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African Art Museum shines light on the continent [Column]

ArtistsAfricaMuseumsJames RouseMorgan State UniversityPeace Corps

Doris Ligon may be Baltimore born and bred, but she can't seem to get her mind off Africa.

"I was in my 30s before I heard anything positive about Africa," recalls Ligon, 77, who, along with her late husband, Claude, opened the African Art Museum of Maryland in Columbia in 1980. Since 2011, the museum has held forth closer to Laurel, in cozy space in Maple Lawn, just off the lobby of the Baltimore-Washington Conference of the United Methodist Church.

"In those days, it was called the Dark Continent. In 1980, I decided there was a need for more understanding. When we started, we were the only museum in the U.S. devoted to Africa," Ligon said.

The original and penetrating focus has not deviated. Nothing in the inventory speaks to European, American or Asian art. It's a one-note show steeped in the story of the world's oldest civilization.   

Her obsession with Africa is easy to understand. Consider the facts: It is the world's second-largest continent, with 1.3 billion souls contained in an area that runs 5,000 miles, from the Mediterranean Sea in the north to the Atlantic and Indian Oceans in the south.

Most of the 3,000 pieces of work, she reported, are in storage. Currently, 419 artifacts make up the total exhibit. 

"Ninety-nine percent of my collection comes from white collectors [but] blacks are beginning to collect," Ligon said. The pieces, she remarked, typically come from those who have been assigned by agencies such as the State Department or Peace Corps to a country in Africa.

Ligon, who holds an undergraduate degree in sociology and a master's in musicology from Morgan State University, springs from her desk to take a visitor on a quick tour. With the boundless enthusiasm of a student on an archaeological dig, she reels off tidbits. There's a giant mask from Malawi that nearly touches the ceiling. Standing in its vast shadow, Ligon says "some masks are taller than this and this is almost 12 feet high." Performing with it involves slipping inside  the 40-pound creation "and holding onto the bamboo frame," she said.

However, Ligon, who has journeyed numerous times to countries such as Ghana and Senegal, emphasized that donning a mask is not open to all comers; it's a privilege generally open only to men. The experience "sends a message to the people who understand the language of the mask. Wearing a mask for special occasions is based upon your reputation in the community."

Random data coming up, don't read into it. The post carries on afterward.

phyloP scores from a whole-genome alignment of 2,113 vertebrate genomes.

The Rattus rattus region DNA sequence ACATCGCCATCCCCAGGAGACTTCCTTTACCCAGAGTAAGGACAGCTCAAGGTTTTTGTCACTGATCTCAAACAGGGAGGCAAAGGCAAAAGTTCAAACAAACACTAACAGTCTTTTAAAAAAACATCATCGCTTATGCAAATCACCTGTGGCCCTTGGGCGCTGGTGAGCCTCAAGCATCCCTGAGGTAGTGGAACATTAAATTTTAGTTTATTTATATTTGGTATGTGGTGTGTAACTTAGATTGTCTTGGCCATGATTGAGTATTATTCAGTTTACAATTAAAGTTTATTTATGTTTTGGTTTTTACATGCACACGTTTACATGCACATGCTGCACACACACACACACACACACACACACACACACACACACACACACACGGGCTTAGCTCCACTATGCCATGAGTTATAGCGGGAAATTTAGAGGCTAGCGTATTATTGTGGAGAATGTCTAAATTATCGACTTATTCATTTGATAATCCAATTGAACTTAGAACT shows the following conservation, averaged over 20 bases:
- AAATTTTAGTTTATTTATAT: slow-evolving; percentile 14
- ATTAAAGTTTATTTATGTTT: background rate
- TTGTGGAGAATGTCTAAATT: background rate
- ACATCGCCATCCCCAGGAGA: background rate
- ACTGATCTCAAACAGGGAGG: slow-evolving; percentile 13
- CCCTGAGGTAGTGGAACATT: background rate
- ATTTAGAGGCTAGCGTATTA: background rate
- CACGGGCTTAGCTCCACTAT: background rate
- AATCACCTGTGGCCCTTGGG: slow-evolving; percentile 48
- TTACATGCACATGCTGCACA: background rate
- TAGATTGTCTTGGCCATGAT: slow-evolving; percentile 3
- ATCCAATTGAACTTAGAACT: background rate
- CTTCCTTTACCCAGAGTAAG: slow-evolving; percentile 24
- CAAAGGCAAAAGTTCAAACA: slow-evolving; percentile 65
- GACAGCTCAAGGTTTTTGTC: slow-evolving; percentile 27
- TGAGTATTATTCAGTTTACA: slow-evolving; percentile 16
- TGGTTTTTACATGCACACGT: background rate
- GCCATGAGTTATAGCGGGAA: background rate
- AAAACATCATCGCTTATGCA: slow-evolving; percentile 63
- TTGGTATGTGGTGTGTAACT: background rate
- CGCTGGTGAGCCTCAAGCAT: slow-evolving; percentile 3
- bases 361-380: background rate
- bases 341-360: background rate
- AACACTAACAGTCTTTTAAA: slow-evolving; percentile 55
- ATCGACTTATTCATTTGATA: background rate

There's much more in the collection, including a Yoruba throne from Nigeria, complete with beads that conceal the face of the king. Lesser humans, she remarked, "are not supposed to look directly on his face." An outsized door from the Baga people of Guinea, West Africa, represents fertility, traversing a parallel theme with the celebration following a robust rice harvest. The room also has a decorative chair fashioned in the Ivory Coast as a gift to the American ambassador to several African countries. A knock-your-socks-off tapestry, designed by Abdoulay Kasse, a master weaver from Senegal, captures the imagination.

There's also a 7-pound anklet worn by Liberian women as a sign of adornment.  

Ligon said the nonprofit enterprise, which welcomes donations from the public, operates on a shoestring budget. Along with her role as the founder and director, she laughs, she "vacuums, dusts, sweeps and has other duties as assigned," and is supported by a group of volunteers. She also leads tours to Africa, presenting video presentations in an adjacent room in the museum, and led the campaign to integrate African culture into the elementary-school curriculum in the Howard County Public Schools.

"Some people call the art of Africa primitive," Ligon said. "We're telling the people there's a message in this object, placed in its indigenous setting

And as if to illustrate how the planet has grown more homogeneous, Ligon said the Mall in Columbia has a sister location: the Mall in Capetown, in South Africa. "Both were built by Mr. James Rouse."

The African Art Museum of Maryland, 11711 East Market Place, is open Wednesday through Saturday, 10 a.m. to 3 p.m,. and Sunday by appointment. Go to africanartmuseum.org.

Copyright © 2014, The Baltimore Sun
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